Workers’ comp is a crucial safety net set in place to compensate employees who suffer job-related injuries or illnesses financially. The compensatory package covers medical bills, rehabilitation if needed, disability benefits, and lost income, including death benefits owed to the bereaved.
That said, nearly five million claims are filed in the U.S. by both government and private employees. Despite this figure, many American workers are still not familiar with the process of filing an employers workers comp claim.
If you fall within this category, this article is just for you! Read on as we highlight the employers workers comp claim process, providing essential information for both employers and employees.
Step 1: Immediate Medical Attention
Seeking medical attention is the first and most immediate action you should always take in the event of an injury at work (or anywhere, for that matter).
Some injuries necessitate going to an emergency room, such as a construction worker breaking their leg from falling from a high position. Others, such as repetitive strain injury from sitting at a desk for extended periods, may not demand the same urgency. As such, a doctor’s visit for diagnosis or medical care will suffice in such a scenario.
Nonetheless, even if you feel fine, seeing a healthcare professional might be a requirement for the workers’ compensation claim process. You’ll find that some workers’ comp policies might require employees to see a specific doctor, so ask your supervisor about this if possible.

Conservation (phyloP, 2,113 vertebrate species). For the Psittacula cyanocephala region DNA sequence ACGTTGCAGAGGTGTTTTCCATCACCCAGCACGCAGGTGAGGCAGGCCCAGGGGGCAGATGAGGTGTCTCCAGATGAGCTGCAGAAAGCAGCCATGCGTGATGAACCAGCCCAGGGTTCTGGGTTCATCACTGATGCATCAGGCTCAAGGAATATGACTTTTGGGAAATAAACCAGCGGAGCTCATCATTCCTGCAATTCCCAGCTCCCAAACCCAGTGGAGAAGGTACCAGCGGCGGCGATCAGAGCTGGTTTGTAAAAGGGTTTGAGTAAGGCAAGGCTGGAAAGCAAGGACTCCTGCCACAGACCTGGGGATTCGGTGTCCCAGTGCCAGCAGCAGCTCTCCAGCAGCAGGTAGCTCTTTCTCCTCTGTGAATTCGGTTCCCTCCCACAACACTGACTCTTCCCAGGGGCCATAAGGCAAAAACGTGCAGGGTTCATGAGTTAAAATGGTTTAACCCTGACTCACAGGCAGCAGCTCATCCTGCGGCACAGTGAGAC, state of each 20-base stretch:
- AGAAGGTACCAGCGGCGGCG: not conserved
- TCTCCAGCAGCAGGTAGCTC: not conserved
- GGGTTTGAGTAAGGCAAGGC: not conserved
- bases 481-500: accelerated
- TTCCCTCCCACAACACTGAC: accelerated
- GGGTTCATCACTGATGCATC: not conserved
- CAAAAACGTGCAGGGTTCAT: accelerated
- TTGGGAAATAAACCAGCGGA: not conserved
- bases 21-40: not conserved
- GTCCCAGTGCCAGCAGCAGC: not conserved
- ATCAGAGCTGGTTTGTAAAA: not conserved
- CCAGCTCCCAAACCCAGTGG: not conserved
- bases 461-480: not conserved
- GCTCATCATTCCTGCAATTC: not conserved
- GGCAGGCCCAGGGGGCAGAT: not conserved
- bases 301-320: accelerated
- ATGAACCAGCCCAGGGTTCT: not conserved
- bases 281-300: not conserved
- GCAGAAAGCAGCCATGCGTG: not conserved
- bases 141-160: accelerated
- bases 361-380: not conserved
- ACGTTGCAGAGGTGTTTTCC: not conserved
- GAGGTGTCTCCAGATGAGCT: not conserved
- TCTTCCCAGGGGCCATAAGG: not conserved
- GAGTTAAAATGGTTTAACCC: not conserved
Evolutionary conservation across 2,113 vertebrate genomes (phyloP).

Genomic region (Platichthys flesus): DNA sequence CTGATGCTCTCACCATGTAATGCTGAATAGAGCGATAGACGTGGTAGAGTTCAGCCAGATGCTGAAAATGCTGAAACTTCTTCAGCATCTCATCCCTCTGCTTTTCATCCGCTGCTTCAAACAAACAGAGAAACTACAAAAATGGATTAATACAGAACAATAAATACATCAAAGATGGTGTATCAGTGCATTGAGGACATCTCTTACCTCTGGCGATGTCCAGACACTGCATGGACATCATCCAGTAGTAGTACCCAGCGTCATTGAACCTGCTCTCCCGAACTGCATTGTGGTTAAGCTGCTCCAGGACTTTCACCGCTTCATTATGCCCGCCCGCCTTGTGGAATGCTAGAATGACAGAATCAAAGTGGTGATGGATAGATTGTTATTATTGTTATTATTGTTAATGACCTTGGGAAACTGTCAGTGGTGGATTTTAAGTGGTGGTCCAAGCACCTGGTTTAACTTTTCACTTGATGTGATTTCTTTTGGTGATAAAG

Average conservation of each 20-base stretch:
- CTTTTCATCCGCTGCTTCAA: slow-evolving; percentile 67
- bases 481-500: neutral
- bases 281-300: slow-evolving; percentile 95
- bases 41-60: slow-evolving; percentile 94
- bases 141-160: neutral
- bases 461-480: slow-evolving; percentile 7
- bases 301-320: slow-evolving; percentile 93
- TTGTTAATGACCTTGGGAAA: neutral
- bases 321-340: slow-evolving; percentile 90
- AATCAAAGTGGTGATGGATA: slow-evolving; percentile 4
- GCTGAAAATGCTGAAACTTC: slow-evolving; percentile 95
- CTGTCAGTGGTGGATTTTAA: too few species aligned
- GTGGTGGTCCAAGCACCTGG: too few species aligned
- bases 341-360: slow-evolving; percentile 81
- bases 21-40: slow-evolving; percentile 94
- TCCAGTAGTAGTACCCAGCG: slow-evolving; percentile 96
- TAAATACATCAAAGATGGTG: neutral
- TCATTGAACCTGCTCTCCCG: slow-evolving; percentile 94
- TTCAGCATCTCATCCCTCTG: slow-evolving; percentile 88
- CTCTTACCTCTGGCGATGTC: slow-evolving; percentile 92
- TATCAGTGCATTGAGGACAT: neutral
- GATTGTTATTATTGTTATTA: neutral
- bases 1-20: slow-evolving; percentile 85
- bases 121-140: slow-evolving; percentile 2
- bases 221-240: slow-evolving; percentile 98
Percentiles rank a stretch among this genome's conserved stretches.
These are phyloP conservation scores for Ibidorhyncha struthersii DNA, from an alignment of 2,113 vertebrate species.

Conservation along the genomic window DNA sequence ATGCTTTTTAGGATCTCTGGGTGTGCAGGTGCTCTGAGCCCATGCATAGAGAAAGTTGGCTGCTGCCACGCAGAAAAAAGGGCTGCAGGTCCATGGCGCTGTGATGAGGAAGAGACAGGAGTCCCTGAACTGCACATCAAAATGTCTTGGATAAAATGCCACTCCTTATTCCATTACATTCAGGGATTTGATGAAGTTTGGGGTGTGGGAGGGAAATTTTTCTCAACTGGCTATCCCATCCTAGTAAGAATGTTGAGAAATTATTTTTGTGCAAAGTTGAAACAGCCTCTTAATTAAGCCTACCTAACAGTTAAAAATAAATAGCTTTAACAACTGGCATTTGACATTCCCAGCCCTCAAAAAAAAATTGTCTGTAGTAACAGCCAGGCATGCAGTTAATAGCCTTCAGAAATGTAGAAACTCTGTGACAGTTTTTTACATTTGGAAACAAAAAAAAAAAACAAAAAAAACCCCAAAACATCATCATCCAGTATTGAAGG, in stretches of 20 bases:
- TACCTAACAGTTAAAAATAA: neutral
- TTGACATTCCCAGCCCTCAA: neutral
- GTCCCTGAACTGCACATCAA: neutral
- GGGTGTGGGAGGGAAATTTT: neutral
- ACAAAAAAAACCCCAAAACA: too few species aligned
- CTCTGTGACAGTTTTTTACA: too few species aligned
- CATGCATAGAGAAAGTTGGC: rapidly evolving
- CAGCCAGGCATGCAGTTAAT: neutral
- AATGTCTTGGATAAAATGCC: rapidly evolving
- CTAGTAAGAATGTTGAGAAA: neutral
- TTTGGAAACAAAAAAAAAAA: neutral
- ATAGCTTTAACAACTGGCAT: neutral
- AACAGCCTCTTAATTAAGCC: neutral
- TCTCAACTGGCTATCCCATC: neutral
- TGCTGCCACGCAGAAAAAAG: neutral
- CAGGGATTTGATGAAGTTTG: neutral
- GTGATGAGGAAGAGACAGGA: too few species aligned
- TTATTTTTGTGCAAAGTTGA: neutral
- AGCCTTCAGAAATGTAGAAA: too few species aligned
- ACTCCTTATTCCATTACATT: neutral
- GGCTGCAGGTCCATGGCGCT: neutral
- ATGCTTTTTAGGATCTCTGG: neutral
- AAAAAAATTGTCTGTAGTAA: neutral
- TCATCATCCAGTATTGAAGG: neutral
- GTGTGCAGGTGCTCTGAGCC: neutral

Step 2: Notify Your Employer
The next step after seeking a doctor is informing your employer about the injury. This should be done quickly and within any statutory deadlines. New York State, for example, requires employees to notify their employer within 30 days. However, others allow a period of about a year or more.
That said, it’s advisable to notify your employer in writing to maintain an official record of the incident.
Step 3: Fill Out An Official Claim Form
Having been notified, your employer will provide an official claim form. This report is known as the “first report of injury” and should be completed as quickly as possible.
You should fill it in with details regarding:
- What transpired and when it did
- The location of the incident
- What type of injury was sustained as a result, and the subsequent medical treatment received
- Any involved parties, such as eyewitnesses.
Step 4: Evaluation By The Insurance Company
After your employer files the claim with the insurance company and the state’s workers comp board, the former will evaluate it and determine its validity.
If the insurer accepts you, they will notify you about the benefits you are entitled to. At this juncture, you can either accept the benefits offered or negotiate a settlement you deem fair.
However, if the claim is rejected, you are well within your rights to lodge a formal appeal with the help of a workman’s comp attorney. These legal professionals not only help workers understand their rights but also fight to ensure they’re respected.
Preparing For A Workers’ Compensation Claim: Tips For Employers
It’s essential to be prepared for potential employers’ workers’ comp claims. Here are a few tips to help you navigate the process:
- Educate Your Employees: Let your employees know their rights and their possible benefits under employers workers comp. This information should be included in your new hire employment packet.
- Report Injuries Promptly: Report any workplace injuries as soon as possible in accordance with state deadlines.
- Accurately Classify Employees and Injuries: To avoid potential legal issues, you must accurately classify employees and injuries.
- Implement a Return to Work Program: Consider implementing a formal return-to-work program to help injured workers resume their jobs safely and quickly.
Employers’ workers comp benefits aren’t automatic, and certain steps must be followed to ensure a successful claim. Therefore, it behooves both workers and employers to understand the claim process for benefits to be provided swiftly.
Looking ahead, workers compensation insurance will have to evolve and adapt to the needs of a workforce that’s leaning toward remote working. It remains to be seen how these changes will impact the existing worker’s comp claim handling process in the coming years.